MOdern songs that draw on traditional sources: The Wreck of The Edmund Fitzgerald? (LIghtfoot).   How about Moby when he did that song that sampled the traditional blues/gospel song of Vera Hall "Trouble So Hard".

I"d love to hear some examples of modern songs that draw on traditional song for their inspiration-----and when is it deviating too far from the tradition in order to be considered "folk oriented".


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Subject: RE: CRTC Category of 'Folk or Folk Oriented'
From: Larry The Radio Guy
Date: 23 May 13 - 08:23 PM

refresh


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Subject: RE: CRTC Category of 'Folk or Folk Oriented'
From: Jack Campin
Date: 23 May 13 - 08:44 PM

There surely can't be more than one employee at the CRTC checking that stations meet this guideline.

Any chance you can find who it is and ask them in person how they decide?


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Subject: RE: CRTC Category of 'Folk or Folk Oriented'
From: Larry The Radio Guy
Date: 23 May 13 - 09:31 PM

The CRTC is a huge bureaucracy......and I suspect that nobody knows exactly how they decide. They probably have various 'police' depending on the region of the country. And they do state that one justification (maybe similar to that criteria one person gave for calling something 'folk' was if people sing it at folk clubs) for calling a song 'folk' (or folk oriented) is if it's played as part of a 'folk' program.


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Subject: RE: CRTC Category of 'Folk or Folk Oriented'
From: Howard Jones
Date: 24 May 13 - 07:02 AM

I have zero knowledge of CRTC. However it should be fairly obvious in most cases what music is NOT 'folk-oriented'- it's only at the margins that there might be some doubt, in which case it becomes a matter of opinion.

My guess is they wouldn't be interested if you play the occasional questionable track. What is more likely to attract their attention is if you appear to be using the special category to obtain special privileges which you're then abusing by playing a large proportion of non-complying music. They're not the folk police and won't be interested in the esoteric arguments we get into on here. I don't think they're likely to come down on you over individual tracks, however if you were to put on shows consisting entirely of heavy metal, disco, jazz or classical then they might take an interest.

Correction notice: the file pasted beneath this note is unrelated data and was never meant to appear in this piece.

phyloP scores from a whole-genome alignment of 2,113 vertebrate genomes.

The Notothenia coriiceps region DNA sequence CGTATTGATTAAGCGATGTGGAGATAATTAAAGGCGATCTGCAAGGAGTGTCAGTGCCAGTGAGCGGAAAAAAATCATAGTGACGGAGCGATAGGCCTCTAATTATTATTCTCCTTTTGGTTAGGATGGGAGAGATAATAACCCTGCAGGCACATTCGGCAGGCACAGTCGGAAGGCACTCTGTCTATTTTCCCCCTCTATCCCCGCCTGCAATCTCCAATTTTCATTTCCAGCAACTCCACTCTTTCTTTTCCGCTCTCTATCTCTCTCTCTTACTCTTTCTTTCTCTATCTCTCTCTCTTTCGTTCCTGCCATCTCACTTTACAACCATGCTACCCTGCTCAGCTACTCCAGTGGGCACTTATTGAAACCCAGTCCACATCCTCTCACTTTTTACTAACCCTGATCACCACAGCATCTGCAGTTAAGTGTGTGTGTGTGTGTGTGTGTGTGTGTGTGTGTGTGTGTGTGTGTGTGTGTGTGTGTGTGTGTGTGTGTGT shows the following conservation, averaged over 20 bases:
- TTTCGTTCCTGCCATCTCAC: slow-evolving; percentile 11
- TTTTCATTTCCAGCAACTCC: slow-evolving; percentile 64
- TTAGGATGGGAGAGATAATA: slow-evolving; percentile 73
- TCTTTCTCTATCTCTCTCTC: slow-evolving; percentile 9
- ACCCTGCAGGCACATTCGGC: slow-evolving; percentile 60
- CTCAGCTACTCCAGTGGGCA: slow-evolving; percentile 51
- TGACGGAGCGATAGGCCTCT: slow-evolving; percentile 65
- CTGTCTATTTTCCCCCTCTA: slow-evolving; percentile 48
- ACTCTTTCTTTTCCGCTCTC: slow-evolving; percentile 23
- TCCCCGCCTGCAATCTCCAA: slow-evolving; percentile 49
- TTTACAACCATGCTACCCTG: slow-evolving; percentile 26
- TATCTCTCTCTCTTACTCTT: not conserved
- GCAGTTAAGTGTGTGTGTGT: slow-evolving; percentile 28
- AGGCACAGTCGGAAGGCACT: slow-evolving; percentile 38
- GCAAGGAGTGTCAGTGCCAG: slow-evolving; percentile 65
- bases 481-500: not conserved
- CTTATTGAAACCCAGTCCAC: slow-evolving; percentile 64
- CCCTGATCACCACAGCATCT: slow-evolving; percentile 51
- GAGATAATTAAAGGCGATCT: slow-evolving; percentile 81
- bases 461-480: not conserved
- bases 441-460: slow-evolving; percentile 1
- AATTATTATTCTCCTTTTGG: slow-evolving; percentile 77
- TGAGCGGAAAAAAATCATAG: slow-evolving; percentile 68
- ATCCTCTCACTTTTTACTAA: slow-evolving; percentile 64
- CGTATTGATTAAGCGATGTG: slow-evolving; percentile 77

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Subject: RE: CRTC Category of 'Folk or Folk Oriented'
From: Larry The Radio Guy
Date: 24 May 13 - 03:21 PM

Thanks for your input, Howard.

It's those 'margin' that end up being so difficult....and I know that much of the music I play on my program is in those margins.

Here's a list of what I'm playing in my first 12 programs or so of my Top 200.

Some of it is clearly 'folk oriented'...Karen Dalton, Don McLean, Belle Starr, Leonard Cohen, Pete Seeger, Pentangle, Joni Mitchell, Buffy Sainte-Marie, Bud and Travis, Emmylou Harris (doing Wayfaring Stranger), Tom Rush, David Wiffen, Stan Rogers, Kate Campbell, Dave Van Ronk, Richard White, Nancy White.   Do you agree?

Others are clearly jazz or world....which is fine, as that is also Category 3 (non-pop music).

But a lot is very marginal. Where woulde we put Pearls Before Swine, Mickey Newbury, Paul Simon, Lonnie Johnson (singing and playing Summertime), Greg Garing, Michael Nesmith (singing "Texas Morning"), Randy Newman, Shel Silverstein, Chad Mitchell, etc.

So what percentage of this program should be category 3 (folk, folk oriented, world, jazz, classical) and what would be category 2 (pop, dance, contemporary country (50's or later)?